Perfectionists aren’t known for being happy, relaxed people. Why not? Well, they tend to focus only on goals – instead of enjoying both the process and end result, and learning from the mistakes they make along the way, as non-perfectionists do. Plagued by low self-esteem, perfectionists try to avoid situations in which they’ll make mistakes, and, in so doing, lose out on valuable opportunities to learn and grow.

If you’re a perfectionist, you probably set yourself unrealistically high goals based on external factors, such as the imagined expectations of others. The goals of the non-perfectionist, on the other hand, are based on his or her personal wants and needs, and are far more easily attainable.

Sadly, as a perfectionist you become trapped in a vicious circle: when you don’t achieve the impossible goals you’ve set yourself, your feelings of self-worth plummet. You convince yourself that you’d have succeeded if you’d only tried a little harder, and so the pattern continues.

The cost of perfectionism on your mind, body and spirit is high, involving conditions such as depression, performance anxiety, suicidal thoughts and loneliness, and even terminal diseases like cancer. It’s also been identified as a central feature in eating disorders.

Ironically, instead of getting everything right, perfectionists are often dogged by procrastination and low productivity – because no-one can give 100% at all times. They can also be tough people to love. Fearing rejection, perfectionists are sensitive and vulnerable, and often react defensively when criticised. When they expect the same high standards from those around them, they can be critical, impatient and demanding. In relationships, perfectionists tend to fall into two categories: those who believe no person is good enough, and spend their lives waiting for the non-existent ‘perfect’ partner, and those with low self-esteem, who drop their standards and settle for unchallenging or inappropriate partners to stem their feelings of inadequacy.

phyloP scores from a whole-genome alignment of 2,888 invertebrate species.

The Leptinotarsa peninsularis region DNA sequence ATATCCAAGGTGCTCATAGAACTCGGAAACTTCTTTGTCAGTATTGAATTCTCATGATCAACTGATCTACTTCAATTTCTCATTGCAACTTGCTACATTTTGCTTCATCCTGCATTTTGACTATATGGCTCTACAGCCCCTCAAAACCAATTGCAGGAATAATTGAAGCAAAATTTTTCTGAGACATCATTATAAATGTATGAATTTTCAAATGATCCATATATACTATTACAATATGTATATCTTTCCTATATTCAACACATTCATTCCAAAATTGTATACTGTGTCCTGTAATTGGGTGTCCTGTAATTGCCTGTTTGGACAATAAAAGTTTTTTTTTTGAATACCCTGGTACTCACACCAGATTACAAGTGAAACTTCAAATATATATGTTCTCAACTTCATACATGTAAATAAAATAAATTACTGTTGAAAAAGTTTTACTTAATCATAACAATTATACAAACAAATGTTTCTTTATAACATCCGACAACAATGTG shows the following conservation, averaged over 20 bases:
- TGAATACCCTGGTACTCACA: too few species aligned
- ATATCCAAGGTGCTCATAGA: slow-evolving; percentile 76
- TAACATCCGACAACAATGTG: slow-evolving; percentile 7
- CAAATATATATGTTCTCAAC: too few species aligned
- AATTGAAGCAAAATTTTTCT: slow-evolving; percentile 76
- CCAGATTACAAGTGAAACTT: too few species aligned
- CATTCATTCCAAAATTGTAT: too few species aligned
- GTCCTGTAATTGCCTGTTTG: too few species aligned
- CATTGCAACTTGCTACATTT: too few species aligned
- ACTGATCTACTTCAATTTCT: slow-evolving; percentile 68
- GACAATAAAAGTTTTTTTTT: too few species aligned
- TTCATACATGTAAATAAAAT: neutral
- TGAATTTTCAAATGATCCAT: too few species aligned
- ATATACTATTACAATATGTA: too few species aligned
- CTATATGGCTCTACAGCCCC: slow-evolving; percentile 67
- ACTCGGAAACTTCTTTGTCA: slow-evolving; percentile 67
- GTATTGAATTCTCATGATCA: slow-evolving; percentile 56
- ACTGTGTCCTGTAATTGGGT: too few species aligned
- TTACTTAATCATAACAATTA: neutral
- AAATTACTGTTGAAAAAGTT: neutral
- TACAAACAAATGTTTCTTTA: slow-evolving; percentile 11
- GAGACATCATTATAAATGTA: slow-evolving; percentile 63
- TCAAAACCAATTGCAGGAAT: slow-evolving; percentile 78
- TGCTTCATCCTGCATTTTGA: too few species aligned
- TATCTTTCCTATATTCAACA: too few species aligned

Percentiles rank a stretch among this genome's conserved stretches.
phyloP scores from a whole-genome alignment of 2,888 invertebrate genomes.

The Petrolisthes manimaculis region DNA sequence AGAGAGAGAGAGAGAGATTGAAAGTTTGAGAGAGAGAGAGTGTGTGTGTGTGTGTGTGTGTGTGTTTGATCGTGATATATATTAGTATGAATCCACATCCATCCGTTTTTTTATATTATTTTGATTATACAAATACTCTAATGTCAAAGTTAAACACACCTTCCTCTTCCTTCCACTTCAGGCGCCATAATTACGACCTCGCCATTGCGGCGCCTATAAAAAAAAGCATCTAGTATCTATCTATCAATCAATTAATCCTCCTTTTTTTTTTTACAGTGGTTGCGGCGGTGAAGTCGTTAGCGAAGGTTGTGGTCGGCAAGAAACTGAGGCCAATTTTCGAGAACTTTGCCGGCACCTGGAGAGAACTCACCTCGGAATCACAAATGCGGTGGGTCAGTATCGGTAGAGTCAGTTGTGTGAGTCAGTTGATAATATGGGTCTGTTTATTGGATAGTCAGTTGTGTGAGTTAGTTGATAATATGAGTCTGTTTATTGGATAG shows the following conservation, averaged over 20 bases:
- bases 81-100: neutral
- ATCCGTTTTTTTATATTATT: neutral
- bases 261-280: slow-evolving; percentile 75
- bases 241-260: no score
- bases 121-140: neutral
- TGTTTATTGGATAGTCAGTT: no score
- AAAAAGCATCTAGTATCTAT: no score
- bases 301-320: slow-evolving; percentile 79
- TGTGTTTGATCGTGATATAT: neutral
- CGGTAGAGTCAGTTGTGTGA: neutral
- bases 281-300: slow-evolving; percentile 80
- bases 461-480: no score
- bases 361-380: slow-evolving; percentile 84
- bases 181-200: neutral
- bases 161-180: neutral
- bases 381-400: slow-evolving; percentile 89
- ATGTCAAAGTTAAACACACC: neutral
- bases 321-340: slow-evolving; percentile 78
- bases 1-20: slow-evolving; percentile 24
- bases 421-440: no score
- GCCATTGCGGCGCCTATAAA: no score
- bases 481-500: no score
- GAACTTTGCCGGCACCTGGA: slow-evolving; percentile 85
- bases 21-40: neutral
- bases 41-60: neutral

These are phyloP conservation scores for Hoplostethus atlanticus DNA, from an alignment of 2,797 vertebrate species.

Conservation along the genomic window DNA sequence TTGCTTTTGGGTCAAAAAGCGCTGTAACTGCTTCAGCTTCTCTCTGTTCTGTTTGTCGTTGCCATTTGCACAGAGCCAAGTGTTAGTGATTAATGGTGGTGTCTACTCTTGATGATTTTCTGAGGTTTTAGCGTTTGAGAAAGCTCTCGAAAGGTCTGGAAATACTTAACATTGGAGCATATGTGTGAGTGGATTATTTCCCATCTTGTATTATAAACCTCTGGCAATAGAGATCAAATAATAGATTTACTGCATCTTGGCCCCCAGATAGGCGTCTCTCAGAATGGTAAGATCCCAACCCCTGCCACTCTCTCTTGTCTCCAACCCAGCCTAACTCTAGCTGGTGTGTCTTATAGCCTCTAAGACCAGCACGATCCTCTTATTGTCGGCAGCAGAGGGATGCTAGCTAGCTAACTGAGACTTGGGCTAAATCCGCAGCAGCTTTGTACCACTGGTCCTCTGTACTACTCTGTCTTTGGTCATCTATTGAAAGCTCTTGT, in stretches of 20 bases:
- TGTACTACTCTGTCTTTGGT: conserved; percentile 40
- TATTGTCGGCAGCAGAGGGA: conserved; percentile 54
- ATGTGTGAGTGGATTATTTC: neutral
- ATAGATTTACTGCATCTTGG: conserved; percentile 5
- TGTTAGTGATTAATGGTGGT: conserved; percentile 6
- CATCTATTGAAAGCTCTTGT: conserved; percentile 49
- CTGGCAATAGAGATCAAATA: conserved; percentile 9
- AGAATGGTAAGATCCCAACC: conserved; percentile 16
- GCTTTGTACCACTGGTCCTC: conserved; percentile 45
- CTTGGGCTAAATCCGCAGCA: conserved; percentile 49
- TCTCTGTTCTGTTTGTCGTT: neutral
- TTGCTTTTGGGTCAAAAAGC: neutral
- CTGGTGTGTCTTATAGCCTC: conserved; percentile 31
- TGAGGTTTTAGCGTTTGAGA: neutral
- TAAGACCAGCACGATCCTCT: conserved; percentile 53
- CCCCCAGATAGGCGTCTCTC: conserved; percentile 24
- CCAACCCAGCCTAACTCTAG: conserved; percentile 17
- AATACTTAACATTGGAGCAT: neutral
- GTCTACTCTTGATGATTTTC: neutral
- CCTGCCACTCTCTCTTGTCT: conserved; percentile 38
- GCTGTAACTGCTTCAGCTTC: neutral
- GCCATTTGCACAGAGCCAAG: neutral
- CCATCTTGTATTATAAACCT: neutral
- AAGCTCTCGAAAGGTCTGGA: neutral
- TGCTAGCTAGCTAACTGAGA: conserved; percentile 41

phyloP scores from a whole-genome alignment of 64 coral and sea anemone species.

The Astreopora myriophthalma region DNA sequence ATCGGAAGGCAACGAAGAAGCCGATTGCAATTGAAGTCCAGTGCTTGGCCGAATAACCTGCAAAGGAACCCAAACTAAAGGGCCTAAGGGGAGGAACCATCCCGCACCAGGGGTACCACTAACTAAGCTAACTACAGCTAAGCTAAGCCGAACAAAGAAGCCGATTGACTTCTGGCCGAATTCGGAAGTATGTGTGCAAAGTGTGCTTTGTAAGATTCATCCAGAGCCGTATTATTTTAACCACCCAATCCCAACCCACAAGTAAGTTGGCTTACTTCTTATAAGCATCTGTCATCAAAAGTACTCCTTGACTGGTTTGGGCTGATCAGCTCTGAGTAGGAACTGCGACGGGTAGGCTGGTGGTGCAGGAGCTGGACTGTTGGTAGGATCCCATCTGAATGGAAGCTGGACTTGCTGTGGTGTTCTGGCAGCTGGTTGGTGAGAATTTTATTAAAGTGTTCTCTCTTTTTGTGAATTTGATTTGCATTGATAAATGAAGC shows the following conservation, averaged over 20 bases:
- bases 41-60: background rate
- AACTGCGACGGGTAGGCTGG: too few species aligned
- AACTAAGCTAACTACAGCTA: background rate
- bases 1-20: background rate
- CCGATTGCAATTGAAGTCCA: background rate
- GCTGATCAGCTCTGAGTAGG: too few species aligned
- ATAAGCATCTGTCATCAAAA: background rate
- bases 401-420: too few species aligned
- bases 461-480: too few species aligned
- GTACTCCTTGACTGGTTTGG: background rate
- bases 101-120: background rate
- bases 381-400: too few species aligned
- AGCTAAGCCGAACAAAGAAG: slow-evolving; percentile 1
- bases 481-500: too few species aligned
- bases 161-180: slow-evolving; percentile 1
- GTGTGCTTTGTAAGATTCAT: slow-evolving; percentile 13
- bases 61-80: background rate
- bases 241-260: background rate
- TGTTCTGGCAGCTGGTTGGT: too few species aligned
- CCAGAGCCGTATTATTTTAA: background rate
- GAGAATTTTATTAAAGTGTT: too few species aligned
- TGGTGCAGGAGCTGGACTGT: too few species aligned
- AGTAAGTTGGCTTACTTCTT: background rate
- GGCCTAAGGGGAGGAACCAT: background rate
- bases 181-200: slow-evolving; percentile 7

If you can unlearn perfectionist patterns and make lifestyle changes, you’ll be much happier and live a far more fulfilled life, with nothing to prove.

1. First, you need to realise that perfectionism is not remotely desirable. It’s a bad habit that could interfere disastrously with your career, relationships and health, and ultimately prevent you from being happy and fulfilled.

2. Assess the four main areas of your life – self, work/study, relationships and social activities – and decide which areas require lifestyle changes to achieve a balance.

3. Vary your standards for success. Distinguish between important and less important tasks so that, instead of aiming for 100% all the time, 80%, 70% or even 60% will do. For example, producing an impressive gourmet meal for a special guest’s birthday is fine, but if an old friend is coming for supper, a simple pasta and salad – or even ordering a pizza – might suffice.

4. Set goals that are only one step beyond those you’ve already achieved, so that they’re realistic and attainable.

5. Learn to live in the moment. Get into a sandpit with a child and enjoy the present for 10 minutes without worrying about your sand castle collapsing, or about the point or the goal of the exercise.

6. Measure your success according to your sheer enjoyment of the process, not just the end result.

7. Set up the possibility for small, safe failures. By doing something you’re not brilliant at – say, playing volleyball, or baking – you’ll have a healthy, fun experience without the pressure of competition. (And if you happen to think that doing something you’re not good at is a complete waste of time, you should definitely do this exercise!)

8. Talk yourself out of the fears behind your perfectionism. Ask yourself what there is to be afraid of and what the absolute worst thing is that could happen.

9. See the positive aspects of the mistakes you make. To reinforce this, write a list of what you’ve learnt from a recent experience.

10. Learn to delegate – without feeling guilty.